It sounds simple, test the DNAs and see if they match, right?
Not that simple. It is easy to separate fertilized eggs (aka embryo cloning - for human being, it divides into as many as 32 embryos) and create identical twins (in theory one can create at most 32 twins this way). Then one can grow one cell to create the "mother" of Snuppy, and freeze the others to become he daughter Snuppy by waiting for a few years. The DNA are exactly the same but they are really identical twins.
However, if Snuppy is cloned, only the DNAs inside the nucleus are identical. There are DNA strain in the mitochondria. They do not contribute much to the organism's genetic information. But they come from the donor egg (which is different from that of the 'mother'). So the scientists tested both DNAs.
"We received blood samples from the donor dog Tai, the clone Snuppy and the surrogate mother who is a Labrador retriever," explained canine geneticist Dr Elaine Ostrander
"We prepared DNA from those samples and then we tested them in two ways."
The team looked at DNA in the cell nucleus and in mitochondria, components of the cell's outer structures.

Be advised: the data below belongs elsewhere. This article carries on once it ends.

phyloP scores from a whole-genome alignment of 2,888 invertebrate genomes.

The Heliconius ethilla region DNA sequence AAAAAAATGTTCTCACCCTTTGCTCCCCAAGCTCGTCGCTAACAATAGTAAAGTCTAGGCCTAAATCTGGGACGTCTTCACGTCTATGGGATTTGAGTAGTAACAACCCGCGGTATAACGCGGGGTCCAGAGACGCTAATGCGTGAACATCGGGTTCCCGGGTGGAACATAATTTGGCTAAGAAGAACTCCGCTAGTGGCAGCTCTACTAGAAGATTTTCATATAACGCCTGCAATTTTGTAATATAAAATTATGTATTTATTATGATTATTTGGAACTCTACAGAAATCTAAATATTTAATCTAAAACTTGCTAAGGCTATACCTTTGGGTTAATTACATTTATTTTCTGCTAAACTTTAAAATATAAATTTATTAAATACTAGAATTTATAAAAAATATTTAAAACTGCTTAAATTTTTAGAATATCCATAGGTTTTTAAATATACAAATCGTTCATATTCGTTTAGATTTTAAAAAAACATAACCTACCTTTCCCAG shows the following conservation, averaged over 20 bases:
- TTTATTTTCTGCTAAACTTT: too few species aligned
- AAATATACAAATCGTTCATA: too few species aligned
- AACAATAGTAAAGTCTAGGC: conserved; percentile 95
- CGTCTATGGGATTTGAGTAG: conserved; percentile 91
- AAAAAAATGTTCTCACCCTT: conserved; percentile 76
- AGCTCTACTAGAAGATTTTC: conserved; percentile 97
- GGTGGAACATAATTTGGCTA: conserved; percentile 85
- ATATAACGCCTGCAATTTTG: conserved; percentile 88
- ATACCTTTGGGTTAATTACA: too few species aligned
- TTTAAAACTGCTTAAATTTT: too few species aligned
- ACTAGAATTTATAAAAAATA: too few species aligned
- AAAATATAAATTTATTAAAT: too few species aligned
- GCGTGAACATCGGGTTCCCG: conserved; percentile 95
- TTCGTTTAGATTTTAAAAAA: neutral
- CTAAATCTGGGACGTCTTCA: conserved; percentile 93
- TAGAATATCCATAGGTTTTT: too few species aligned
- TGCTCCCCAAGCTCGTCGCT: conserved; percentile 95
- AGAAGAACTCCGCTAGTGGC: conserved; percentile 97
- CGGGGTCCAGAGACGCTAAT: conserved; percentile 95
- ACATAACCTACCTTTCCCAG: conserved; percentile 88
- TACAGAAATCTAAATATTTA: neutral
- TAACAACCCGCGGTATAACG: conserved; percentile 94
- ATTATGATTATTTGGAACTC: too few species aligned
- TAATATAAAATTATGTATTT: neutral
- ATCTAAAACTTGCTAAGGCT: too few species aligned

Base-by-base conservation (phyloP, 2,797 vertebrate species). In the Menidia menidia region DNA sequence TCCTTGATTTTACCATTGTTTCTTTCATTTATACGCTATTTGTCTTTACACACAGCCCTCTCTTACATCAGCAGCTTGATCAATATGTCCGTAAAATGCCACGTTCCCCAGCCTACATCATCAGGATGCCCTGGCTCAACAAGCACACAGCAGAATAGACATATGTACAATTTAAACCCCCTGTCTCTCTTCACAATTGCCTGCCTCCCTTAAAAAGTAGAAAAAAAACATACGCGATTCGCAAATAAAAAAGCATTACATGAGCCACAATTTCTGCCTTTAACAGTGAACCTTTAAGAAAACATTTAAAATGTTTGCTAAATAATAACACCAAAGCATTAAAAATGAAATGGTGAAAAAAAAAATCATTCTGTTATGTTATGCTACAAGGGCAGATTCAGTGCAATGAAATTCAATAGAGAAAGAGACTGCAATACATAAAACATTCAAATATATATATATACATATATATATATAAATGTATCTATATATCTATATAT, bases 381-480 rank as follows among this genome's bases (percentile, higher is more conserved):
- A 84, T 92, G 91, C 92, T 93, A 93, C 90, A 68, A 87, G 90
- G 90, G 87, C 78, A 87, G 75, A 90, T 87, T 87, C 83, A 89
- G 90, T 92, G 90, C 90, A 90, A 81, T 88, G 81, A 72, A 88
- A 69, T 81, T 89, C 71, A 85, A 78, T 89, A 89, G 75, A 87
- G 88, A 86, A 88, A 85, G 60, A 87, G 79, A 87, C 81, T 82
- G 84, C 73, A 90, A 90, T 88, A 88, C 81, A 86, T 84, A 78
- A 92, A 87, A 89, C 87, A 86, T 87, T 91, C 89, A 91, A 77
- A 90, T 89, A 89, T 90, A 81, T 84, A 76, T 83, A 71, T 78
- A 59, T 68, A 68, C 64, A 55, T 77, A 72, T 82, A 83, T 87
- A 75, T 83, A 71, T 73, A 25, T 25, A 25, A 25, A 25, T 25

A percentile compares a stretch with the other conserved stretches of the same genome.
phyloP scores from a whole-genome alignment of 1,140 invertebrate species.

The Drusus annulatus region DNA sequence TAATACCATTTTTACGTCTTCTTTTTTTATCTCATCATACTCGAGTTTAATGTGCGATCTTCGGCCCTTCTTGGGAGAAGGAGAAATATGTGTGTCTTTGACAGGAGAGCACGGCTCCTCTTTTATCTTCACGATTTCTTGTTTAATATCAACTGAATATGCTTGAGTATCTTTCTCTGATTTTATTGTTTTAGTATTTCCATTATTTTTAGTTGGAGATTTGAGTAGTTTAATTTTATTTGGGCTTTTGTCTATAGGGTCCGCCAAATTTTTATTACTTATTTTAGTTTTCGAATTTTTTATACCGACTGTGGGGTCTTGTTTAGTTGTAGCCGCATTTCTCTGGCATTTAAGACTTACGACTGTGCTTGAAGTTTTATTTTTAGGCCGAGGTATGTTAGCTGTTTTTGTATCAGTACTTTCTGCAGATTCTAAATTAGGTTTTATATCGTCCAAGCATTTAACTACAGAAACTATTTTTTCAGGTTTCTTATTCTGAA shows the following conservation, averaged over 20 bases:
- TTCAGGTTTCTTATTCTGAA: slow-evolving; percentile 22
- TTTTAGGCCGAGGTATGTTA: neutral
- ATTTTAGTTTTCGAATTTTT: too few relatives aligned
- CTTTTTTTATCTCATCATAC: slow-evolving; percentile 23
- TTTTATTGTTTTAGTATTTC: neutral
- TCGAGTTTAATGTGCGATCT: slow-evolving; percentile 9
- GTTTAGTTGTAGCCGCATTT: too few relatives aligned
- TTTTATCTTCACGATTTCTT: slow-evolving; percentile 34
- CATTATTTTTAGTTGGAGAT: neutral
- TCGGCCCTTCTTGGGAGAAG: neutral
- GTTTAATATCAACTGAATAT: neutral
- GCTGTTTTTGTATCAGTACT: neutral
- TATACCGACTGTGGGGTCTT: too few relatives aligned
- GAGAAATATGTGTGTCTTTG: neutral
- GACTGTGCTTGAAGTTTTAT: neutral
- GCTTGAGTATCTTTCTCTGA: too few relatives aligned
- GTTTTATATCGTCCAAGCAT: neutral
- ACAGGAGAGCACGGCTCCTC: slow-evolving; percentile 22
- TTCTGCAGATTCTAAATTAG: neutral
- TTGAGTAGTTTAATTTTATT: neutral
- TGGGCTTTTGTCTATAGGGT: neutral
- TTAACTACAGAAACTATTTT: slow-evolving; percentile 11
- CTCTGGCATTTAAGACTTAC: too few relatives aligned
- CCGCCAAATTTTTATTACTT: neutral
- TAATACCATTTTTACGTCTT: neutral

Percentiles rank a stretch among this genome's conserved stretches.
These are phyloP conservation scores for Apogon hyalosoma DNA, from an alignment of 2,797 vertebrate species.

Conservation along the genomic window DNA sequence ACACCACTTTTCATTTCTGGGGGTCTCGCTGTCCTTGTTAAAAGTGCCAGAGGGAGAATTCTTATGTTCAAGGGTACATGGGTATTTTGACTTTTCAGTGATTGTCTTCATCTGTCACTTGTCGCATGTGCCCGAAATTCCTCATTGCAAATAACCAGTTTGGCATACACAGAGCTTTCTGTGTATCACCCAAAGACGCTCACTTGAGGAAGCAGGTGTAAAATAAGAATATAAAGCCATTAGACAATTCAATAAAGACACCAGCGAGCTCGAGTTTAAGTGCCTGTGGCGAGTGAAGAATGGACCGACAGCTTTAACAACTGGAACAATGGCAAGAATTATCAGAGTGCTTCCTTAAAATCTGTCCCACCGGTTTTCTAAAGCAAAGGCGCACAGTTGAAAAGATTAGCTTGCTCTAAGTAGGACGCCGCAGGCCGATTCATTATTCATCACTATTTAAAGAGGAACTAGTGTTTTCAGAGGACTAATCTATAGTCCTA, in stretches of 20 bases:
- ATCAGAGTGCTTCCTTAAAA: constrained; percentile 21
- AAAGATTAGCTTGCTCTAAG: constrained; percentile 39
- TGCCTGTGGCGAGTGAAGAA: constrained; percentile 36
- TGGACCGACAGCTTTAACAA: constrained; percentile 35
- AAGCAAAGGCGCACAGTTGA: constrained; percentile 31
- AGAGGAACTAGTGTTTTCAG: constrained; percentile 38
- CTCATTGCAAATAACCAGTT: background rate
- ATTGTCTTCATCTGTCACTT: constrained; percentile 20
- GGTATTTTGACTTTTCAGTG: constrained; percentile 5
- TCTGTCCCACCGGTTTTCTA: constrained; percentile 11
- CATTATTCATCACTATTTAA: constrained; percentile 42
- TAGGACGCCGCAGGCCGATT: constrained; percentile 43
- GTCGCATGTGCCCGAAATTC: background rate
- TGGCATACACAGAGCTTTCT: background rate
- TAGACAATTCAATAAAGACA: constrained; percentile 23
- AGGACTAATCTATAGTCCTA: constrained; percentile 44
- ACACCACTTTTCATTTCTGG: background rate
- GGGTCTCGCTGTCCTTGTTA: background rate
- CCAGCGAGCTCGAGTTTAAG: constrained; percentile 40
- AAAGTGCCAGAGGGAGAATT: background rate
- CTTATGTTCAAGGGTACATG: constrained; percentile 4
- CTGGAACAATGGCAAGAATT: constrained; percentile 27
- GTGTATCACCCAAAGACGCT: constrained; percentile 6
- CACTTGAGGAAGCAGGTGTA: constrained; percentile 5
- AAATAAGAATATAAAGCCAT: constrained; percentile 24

They found that only Snuppy's nuclear DNA matched with the donor dog, as expected. Snuppy's mitochondrial DNA did not match with the donor dog; this genetic material does not come from the animal being copied, but from the egg into which donor DNA is inserted.
"The data really supports the notion that Snuppy is a clone of Tai, and that Snuppy was developed using the technical approaches that the authors suggested in their paper," said Dr Ostrander.
Therefore, it is concluded that Snuppy is innocent.
p.s. the technology of creating and 'archiving' identical twins leads to another controversy: i.e., can one create a back-up child before a child is born? (So that one can grow the frozen egg many years later, e.g. if the child dies of accident)